Or complain about them to me before they would express these feelings to them. Not only is it uncomfortable, but it creates a hostile environment for everyone involved.
And it can stop a group of people from forming healthy bonds with each other. May as well say goodbye to double dates and group parties that are genuinely fun.
Always worrying if people are talking about you behind your back, and not being able to trust the person who is supposed to love you can also be traumatic.
Humiliation and shame are the quickest way to ruin the trust of any relationship. It’s not always guaranteed that it can be re-built unless one person gives up their dignity.
I understand sometimes you just need a different opinion before you bring it up with your partner, but it’s not healthy to make this a habit.
7) You are overly sarcastic
Excessively, sarcasm can be a veiled form of criticism.
While humor has its place in romance and there is no set quantity on what is an acceptable amount of sarcasm, a lack of clear communication can create resentment.
And it’s hard to validate your own pain when it’s caused by a joke. Especially if you respond with something like “I was just kidding” when confronted.
So with everything in this article considered, it’s important that you be mindful of how your words may be perceived by the other person.
As well as ensure that your humor isn’t masking any feelings that could be expressed in a straightforward way.
8) You always look for someone to blame in conflict
When a person is incapable of expressing themselves clearly and with empathy, it’s because they’re looking for someone to blame.
Someone to magically make their problems disappear – in their life and in the relationship. To read their mind.
It’s nearly impossible to keep a healthy power dynamic when there are these kinds of expectations.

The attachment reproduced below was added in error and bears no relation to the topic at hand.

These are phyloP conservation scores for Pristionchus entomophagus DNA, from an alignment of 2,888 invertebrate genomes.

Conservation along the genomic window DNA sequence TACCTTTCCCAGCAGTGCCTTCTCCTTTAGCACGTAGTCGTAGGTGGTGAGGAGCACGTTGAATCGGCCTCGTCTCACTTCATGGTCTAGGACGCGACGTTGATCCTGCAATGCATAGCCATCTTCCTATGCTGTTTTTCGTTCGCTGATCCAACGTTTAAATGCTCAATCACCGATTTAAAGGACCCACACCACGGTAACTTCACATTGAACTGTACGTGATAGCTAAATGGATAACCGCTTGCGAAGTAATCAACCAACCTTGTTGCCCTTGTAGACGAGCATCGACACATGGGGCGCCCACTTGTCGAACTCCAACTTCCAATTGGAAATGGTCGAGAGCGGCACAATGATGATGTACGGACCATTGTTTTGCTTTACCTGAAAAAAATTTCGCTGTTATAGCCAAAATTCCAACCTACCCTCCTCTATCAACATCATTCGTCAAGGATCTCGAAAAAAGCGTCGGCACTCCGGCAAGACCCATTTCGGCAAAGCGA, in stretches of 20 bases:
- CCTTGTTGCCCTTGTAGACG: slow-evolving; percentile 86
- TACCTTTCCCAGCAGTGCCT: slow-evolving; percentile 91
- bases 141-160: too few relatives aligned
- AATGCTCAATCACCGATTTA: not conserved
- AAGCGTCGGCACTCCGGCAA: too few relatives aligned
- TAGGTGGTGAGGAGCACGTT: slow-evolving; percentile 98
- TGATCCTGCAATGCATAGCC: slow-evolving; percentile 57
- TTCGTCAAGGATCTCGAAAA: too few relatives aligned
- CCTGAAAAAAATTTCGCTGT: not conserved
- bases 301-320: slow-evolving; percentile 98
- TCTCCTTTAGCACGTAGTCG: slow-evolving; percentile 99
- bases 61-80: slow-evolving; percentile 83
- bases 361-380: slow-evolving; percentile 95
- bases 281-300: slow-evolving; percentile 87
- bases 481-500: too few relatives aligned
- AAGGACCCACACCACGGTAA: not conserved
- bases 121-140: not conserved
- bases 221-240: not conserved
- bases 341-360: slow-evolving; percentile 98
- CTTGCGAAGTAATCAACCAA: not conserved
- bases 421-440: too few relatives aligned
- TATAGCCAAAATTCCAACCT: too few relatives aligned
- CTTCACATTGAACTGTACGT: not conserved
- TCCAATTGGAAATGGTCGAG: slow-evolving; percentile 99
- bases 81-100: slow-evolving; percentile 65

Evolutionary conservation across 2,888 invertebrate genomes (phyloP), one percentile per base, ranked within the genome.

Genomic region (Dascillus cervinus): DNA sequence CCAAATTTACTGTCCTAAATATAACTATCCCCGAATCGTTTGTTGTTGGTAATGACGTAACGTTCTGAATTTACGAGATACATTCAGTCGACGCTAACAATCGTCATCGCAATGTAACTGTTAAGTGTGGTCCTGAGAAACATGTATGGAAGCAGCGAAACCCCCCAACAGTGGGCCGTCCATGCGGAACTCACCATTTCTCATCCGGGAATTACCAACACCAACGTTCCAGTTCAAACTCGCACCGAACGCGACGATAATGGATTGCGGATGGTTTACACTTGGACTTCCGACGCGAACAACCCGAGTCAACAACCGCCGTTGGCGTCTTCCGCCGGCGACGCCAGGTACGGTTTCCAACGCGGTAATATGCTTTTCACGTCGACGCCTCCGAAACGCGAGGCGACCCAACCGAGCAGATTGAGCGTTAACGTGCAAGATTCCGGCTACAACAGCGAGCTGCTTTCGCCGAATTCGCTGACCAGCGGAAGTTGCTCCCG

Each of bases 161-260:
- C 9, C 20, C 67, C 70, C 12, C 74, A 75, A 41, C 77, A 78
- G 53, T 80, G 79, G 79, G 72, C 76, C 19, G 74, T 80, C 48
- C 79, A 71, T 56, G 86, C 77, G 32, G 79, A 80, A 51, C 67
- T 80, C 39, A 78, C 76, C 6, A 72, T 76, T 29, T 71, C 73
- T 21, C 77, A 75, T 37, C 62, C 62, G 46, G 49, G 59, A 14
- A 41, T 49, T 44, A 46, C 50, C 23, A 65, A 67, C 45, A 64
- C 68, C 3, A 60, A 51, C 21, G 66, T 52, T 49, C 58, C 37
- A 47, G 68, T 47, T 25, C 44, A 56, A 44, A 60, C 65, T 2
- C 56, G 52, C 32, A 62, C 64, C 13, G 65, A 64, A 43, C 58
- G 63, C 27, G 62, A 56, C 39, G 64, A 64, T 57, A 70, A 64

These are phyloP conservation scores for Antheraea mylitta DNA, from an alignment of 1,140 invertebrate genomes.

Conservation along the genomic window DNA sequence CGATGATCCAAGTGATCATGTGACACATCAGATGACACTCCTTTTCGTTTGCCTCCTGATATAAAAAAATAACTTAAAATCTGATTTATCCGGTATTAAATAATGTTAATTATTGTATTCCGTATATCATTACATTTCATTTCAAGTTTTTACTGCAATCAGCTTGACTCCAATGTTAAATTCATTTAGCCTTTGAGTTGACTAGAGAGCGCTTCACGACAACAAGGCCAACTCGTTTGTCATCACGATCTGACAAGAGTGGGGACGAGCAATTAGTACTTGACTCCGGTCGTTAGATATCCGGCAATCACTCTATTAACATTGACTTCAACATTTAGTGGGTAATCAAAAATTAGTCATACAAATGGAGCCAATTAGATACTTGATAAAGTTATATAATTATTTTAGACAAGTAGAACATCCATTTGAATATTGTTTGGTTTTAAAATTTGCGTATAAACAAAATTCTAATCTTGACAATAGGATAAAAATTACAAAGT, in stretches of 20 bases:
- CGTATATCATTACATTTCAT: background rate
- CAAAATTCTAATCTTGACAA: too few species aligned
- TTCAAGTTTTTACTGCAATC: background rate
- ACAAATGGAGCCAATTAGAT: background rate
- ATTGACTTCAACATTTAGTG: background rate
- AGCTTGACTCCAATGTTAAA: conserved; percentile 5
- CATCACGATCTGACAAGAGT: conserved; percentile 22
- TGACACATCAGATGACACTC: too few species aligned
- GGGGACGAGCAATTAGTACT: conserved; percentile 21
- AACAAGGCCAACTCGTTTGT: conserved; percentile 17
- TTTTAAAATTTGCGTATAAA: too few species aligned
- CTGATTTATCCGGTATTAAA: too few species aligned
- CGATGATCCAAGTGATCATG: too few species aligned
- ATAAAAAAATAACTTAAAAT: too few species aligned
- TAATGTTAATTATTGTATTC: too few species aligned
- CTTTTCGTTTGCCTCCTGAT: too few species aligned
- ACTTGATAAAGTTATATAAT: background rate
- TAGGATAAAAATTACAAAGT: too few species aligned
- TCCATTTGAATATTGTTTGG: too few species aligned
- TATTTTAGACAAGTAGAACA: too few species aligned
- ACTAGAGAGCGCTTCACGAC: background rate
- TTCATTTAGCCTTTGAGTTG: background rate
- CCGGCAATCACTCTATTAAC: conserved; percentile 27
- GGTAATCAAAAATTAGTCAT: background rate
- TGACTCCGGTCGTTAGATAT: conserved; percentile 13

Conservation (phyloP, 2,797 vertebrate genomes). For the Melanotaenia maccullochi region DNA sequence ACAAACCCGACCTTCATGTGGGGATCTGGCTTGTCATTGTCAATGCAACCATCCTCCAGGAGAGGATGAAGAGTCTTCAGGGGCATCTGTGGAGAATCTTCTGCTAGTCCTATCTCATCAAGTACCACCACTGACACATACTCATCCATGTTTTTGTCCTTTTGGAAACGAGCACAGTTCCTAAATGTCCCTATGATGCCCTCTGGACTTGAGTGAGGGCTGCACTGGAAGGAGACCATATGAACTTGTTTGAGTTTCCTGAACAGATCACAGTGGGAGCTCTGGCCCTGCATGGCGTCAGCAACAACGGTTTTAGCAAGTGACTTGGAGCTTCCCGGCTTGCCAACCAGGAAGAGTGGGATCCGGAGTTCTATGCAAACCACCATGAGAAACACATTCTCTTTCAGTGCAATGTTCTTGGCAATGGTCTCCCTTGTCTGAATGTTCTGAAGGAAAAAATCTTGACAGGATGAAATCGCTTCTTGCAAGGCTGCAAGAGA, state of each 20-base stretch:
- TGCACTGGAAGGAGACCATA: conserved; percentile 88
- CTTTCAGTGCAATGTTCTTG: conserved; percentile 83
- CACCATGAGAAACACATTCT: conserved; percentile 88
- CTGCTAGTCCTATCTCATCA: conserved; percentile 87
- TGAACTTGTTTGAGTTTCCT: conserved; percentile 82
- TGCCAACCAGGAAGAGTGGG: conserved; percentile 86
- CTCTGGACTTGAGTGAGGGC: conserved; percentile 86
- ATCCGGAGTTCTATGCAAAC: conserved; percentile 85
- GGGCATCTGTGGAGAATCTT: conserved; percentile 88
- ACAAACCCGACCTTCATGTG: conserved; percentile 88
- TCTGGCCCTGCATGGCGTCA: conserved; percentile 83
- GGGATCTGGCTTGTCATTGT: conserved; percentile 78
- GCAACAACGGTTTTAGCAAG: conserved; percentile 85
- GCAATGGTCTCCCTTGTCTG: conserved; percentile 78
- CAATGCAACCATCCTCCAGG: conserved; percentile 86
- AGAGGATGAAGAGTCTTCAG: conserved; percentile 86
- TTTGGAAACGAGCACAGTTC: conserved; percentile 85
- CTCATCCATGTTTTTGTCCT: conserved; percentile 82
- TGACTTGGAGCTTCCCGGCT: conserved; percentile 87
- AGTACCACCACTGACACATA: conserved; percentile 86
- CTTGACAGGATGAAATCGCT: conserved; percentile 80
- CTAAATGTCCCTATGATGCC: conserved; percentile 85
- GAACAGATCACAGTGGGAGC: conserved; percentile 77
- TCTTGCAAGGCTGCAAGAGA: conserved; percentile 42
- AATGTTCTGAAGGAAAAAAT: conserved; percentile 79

Using “I feel” statements instead of accusing your partner can be effective in training your mind to look for solutions instead of more problems.
Or if you feel that that’s ineffective, putting yourself in your partner’s shoes before you act on impulse is another way to practice collaborative skills.
9) You don’t consider your partner’s perspectives
This is a foolproof way to have the same fights with your partner over and over again.
To offer respect and empathy, is to enter every conflict with an open mind.
Of course, it can become toxic if there is no accountability from either side.
Balance is key, and I find stepping back and identifying the root cause of repeating arguments to be crucial. Even if it means you take a break from one another.
Being considerate also means you acknowledge that they can’t read your mind. They can empathize, and sure, some couples have a psychic level of intuition.
But communicating needs anyway shows that you care and are willing to meet them half-way.
For the off-chance that the moon disappears and you are no longer able to read each other’s minds – or something like that.
10) You lack positive reinforcement
Positive reinforcement is a way for you to show your partner that you believe in them.
A sign of loyalty through life’s ups and downs.
Even if they have a healthy self-esteem, a lack of validation from you can cause them to question themselves and lose sight of their positive qualities.
What usually ends up happening here is that your relationship can get stuck in limbo where it’s clearly over but neither partner has the confidence to leave.
It’s hard to navigate into clearer waters from that point, requiring both individuals to tend to themselves before each other again.
If your partner starts distancing themselves from you, it’s usually because these criticisms have built up over time.
So even though it seems the arguments and problems came out of nowhere, that’s very rarely the case.
The distance created is a silent plea for understanding and change.
As well as that they find it hard to communicate these feelings with you because of the way you’ve been treating them.
It also means there’s opportunity for you to grow and get to the bottom of why you express yourself a certain way – consciously or unconsciously.
It’s never too late to reassess and reshape the way you communicate and to move forward, you must see this as a blessing.
By embarking on a journey to become more vulnerable and empathetic, you make room for second chances.
For the relationship, but also for yourself to experience reality with healthier attachments and expectations.